Typically, the thermally insulating material may be susceptible to environmental effects, such as moisture attack, particulate-induced erosion, etc., that over time tend to reduce the thickness of the insulating material. Traditional inspection techniques have been generally unavailable for determining the thickness of the insulating material. For example, visual inspection has been of limited practical utility since the thermally insulating material and the underlying CMC material are essentially visually undistinguishable from one another. Similarly, electromagnetic sensing techniques, such as techniques that use current sensors, are practically unusable in view of the relatively low conductive properties of the CMC and the thermally insulating material. Present techniques for determining the thickness of the insulating material generally involve time-consuming and burdensome tools, such as CMM or bench layout. Thus, there is a need for inspection techniques that may quickly and inexpensively allows evaluating the thickness of the thermal insulation over a ceramic matrix composite substrate material.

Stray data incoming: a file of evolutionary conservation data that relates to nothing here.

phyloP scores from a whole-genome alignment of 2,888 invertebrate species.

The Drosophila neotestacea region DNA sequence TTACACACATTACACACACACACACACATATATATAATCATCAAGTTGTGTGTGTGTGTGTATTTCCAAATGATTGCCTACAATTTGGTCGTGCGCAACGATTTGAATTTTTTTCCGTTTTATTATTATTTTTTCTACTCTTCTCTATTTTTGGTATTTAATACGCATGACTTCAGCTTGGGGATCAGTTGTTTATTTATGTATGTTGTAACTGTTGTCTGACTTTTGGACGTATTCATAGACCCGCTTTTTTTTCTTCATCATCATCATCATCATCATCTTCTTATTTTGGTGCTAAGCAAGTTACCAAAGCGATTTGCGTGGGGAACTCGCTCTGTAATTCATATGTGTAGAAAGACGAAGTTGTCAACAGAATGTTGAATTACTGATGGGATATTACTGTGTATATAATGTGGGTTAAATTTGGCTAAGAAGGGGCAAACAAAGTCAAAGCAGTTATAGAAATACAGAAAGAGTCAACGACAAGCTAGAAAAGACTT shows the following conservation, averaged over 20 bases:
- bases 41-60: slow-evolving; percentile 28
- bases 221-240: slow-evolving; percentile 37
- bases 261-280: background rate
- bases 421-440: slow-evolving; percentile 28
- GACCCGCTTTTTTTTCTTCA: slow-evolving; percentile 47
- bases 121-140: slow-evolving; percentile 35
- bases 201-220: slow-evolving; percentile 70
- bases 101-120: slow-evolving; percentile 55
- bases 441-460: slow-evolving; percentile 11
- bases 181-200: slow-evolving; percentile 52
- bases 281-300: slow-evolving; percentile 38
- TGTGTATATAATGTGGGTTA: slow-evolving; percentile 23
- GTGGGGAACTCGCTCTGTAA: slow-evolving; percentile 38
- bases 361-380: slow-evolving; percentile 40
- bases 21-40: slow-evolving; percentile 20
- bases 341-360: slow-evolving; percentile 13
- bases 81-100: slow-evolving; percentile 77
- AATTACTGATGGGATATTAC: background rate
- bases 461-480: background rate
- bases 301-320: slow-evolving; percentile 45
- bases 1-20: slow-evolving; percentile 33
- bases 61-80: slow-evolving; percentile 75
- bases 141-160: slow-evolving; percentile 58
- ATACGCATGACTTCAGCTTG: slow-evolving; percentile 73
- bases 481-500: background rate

BRIEF DESCRIPTION OF THE DRAWINGS

These and other advantages of the invention will be more apparent from the following description in view of the following drawings:

FIG. 1 is a partial cross-sectional view of a composite material embodying aspects of the invention.

FIG. 2 is a cross-section of a layer of a thermally insulating material comprising a distinguishing agent uniformly distributed within the insulating layer.

FIG. 3 is a cross-section along a cutting plane 3-3 in FIG. 2.